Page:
Psychiatrists and therapists/counselors

Howdy, brains (I really do feel like a zombie typing that - as Jessica mentioned in a vid - but at least I don’t drool when I type it…I mean, not much)!

I hope y’all are well.

I have had a combo psychiatrist/therapist team working with me since I started this journey 6 yrs ago. It seems to have been quite helpful, though my relationship with them and what I gain from them has changed slightly since I moved and had to change both.

Pre-move:
My psychiatrist was (I’m sure she still is) such a bad-ass. She would spend 45 min sessions with me, working with the issues I was going through, helping me therapeutically in person, and then helping me with meds-wrangling.

My therapist was helpful for weekly visits for more day-to-day work. They helped me a great deal and complimented the work I was doing with my psych.

Post-move/now:
My psych only works with me regarding my meds (in fact, when I asked for a recommendation regarding which style of therapy she thought I might want to explore, she said, “Pyschiatrists only work with patients on the medication side of things; you’ll need to work with your therapist on different therapeutic methods.”). She’s awesome, and I believe she cares (I might even have a tiny crush on her), but this is kinda frustrating to me as I feel like I am paying a medication machine.

My therapist, now, is rad and I find my times with him are very helpful. I really don’t feel much overlap with these, now, disparate service providers.

Has anyone else experienced a similar situation? If so, how have y
all worked with it? I’m not sure it’s bad, even though it’s not exactly what I want.

Anyway, I’d love to hear what y’all think/have experienced.

Salud.
-trav

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My experience has been that all my med providers in the past (MD/PA) have been more medication focused and not really focused on any interventions or therapeutic work. So, I don’t miss it. My therapist is good but we don’t talk about diagnosis, medication, or symptoms very often. I wish that she was more integrated into the overall care as it seems like the two of them don’t communicate despite being in the same clinic. My therapist is a psychologist and I get the sense that she is a bit anti-medication but keeps her hands out of it.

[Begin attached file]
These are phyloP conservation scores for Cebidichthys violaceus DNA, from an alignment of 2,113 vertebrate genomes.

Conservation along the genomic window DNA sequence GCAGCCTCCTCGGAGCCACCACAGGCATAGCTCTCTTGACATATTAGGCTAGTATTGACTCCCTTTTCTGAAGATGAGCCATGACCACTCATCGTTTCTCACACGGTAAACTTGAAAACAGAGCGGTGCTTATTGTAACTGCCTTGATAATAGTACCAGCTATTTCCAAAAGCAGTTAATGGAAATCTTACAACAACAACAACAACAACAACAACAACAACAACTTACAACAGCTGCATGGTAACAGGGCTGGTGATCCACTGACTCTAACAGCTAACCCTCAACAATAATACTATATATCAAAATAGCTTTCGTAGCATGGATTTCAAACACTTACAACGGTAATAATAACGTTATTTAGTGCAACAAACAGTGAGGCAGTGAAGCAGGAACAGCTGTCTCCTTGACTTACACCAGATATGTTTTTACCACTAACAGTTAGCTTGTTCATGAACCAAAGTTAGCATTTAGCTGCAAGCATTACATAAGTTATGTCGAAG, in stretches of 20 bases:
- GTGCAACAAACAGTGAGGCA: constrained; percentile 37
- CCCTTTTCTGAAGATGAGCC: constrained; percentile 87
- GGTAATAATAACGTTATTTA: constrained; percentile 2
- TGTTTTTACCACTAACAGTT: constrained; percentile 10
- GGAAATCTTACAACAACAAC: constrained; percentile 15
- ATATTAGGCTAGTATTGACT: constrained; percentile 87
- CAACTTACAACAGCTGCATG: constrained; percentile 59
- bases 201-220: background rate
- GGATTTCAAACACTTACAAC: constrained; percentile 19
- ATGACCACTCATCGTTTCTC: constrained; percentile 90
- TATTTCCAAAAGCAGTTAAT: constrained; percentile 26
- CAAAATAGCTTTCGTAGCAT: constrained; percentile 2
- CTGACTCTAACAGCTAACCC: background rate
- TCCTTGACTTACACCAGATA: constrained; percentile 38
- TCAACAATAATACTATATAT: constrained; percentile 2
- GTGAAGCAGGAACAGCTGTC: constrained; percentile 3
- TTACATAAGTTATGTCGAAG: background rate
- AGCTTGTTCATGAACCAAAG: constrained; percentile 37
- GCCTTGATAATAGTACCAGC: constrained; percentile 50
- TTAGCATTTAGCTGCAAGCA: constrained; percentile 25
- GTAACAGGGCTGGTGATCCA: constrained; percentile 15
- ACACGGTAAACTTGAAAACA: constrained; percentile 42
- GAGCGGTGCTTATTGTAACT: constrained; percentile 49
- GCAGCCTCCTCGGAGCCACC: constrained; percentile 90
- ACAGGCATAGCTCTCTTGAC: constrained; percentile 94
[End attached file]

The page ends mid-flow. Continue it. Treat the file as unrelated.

Bottom line, I don’t think it’s uncommon to have a division. I understand why you miss what you had before. It’s good that you like both your current providers, though. Hopefully you can be active about advocating for your needs if things don’t get met or you feel like you want more than what either one of them is offering. Good luck!

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@quietlylost

Thank you for sharing your experience and advice.

I think that the current situation is prob how things will keep going, so (you’re def right) my advocating for what I need will be one of the best tools for me to use in order to meet my needs.

Thank you. Take care.
-trav

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This is the dream. A medical professional not only able to see the benefit of a more holistic perspective, but also equipped with ability to help you in such a multifaceted manner.

Unfortunately, the reality for most is, just that, a dream.

My personal opinion on the matter, is the fields conflict through matter of interest.

  • Therapists and psychologists are often intrigued with the ‘working with what you’ve got’ approach and you will often find a ‘stigma’ of being anti-medication within the field. As medical professionals, they are usually required to remain impartial on such topics though, as medication is not what they are paid to facilitate or give their opinion on.
  • Psychiatrists, likewise often only have their ‘expertise’ in the field of pharmaceutical medication and it’s varying effects and uses as treatment. I’m all but positive there is also a liability clause at play here, where if they were to give unsolicited advice, psychologically, they would be held liable. Thus, it is likely they would avoid exposing themselves to such situations.

The two professions, though both often used for many situations, to treat the same issue, are both rather extensive and different degrees to compete.
The number of professionals with both the time and passion to gain an expertise in both would be few and far between. ~

You were very lucky, indeed, to have such a ‘bad ass’ psychiatrists pre-move.
I am glad you here you are still getting on with both your current providers. :slightly_smiling_face:

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